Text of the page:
Your puppy is watching

Do you know that your puppy can read you as well as, or maybe even better than, you can read her? If your timing is off by a hair or your mind is drifting, she’ll notice and modify her cooperation. She takes advantage of you less out of disrespect and more out of her need to learn the rules of this new off-lead game. Practice your lesson only when you can be mindful to detail and use a long line to prevent any mishaps. In case you become truly out of control, have a few backup plans, such as running to the car, mocking a tremendous accident, or shaking a treat cup. Be positive when reunited so that she doesn’t lose faith in your reconnection.
A clicker (flip to Chapter Using Cool Tools and Groovy Gadgets) can often add a spark to lessons as well. If your puppy is too excited to respond, practice on-lead for half the lesson or return to the basics for a few more weeks.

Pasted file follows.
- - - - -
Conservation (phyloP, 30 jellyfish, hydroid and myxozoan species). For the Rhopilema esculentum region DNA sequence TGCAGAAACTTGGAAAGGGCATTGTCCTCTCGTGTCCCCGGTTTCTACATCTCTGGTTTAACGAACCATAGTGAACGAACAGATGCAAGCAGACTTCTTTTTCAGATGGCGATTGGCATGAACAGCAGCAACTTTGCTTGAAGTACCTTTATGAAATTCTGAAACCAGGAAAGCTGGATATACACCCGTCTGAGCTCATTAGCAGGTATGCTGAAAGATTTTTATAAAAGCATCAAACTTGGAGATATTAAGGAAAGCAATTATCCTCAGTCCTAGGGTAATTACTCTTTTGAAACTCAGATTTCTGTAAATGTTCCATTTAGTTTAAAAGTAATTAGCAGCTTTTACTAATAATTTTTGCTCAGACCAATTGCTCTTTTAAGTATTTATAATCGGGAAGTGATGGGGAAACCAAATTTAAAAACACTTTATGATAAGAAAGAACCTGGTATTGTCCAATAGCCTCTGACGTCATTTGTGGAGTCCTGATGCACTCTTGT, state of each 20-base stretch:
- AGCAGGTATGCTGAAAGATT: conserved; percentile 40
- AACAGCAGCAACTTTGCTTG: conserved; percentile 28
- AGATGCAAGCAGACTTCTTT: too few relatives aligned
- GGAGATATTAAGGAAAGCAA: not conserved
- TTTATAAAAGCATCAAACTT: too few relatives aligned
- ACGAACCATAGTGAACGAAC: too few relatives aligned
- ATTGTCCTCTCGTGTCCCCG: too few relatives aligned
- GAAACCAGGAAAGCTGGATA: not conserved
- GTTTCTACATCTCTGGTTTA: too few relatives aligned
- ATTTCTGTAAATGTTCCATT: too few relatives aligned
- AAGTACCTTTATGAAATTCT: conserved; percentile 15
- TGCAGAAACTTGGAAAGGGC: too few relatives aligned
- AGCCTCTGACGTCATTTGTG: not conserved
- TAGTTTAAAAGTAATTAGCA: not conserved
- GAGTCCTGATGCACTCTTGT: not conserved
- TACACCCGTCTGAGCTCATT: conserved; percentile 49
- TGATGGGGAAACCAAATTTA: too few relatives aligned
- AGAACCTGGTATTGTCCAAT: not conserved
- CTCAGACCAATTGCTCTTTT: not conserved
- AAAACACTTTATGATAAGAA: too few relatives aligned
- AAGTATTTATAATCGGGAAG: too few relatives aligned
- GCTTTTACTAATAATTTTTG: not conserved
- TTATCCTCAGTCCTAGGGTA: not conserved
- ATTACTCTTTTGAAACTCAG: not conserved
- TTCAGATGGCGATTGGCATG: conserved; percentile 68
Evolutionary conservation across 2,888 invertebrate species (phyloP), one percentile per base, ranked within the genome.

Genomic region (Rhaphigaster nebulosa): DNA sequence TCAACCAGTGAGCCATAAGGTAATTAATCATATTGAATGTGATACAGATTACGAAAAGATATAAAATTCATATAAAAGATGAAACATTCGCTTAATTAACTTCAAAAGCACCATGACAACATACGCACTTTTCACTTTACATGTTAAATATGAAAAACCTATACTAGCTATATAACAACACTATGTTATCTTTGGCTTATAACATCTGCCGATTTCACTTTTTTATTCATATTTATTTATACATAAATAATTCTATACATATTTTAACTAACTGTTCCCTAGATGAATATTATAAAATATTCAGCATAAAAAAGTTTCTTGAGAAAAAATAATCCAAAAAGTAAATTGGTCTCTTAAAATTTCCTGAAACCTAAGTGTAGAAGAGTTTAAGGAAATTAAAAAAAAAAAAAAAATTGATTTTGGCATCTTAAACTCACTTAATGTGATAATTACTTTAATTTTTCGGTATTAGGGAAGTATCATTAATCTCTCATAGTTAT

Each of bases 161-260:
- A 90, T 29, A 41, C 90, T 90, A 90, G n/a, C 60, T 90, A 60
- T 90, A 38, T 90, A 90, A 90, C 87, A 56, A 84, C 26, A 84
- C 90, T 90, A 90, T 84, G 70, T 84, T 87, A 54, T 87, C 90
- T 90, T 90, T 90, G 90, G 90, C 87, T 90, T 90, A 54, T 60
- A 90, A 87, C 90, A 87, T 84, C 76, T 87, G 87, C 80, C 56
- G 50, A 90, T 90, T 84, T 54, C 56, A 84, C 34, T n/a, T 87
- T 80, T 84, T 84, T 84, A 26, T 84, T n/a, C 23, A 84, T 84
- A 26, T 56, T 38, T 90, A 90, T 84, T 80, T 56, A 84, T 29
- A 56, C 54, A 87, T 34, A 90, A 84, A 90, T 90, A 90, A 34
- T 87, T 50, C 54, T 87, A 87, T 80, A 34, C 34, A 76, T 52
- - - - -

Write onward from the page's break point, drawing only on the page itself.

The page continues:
A more timid pup

If your dog is cautious, she’ll be less inclined to romp when you unclip the leash. Her tail may immediately attach itself to her underside, her ears may pin back, and her eyes may dart around looking for a familiar place to hide.


Don’t soothe your timid pup. Act with confidence as though nothing’s changed — this reaction will impress your puppy. Up until now, her leash has served in the same way that a child’s security blanket would — it created a sense of safety until the moment it disappeared. The goal is to help your puppy have faith in your presence and your direction. Try the following to get your pup to have faith in your direction:

– Increase visual hand signals.

– Use a treat cup or a click-and-treat combination (provided the sound of the clicker doesn’t startle your puppy).

– Respond in ways that pique her curiosity, such as playing with a stick or toy or showing mock interest in a scent.

Getting the Emergency “Down” Down Pat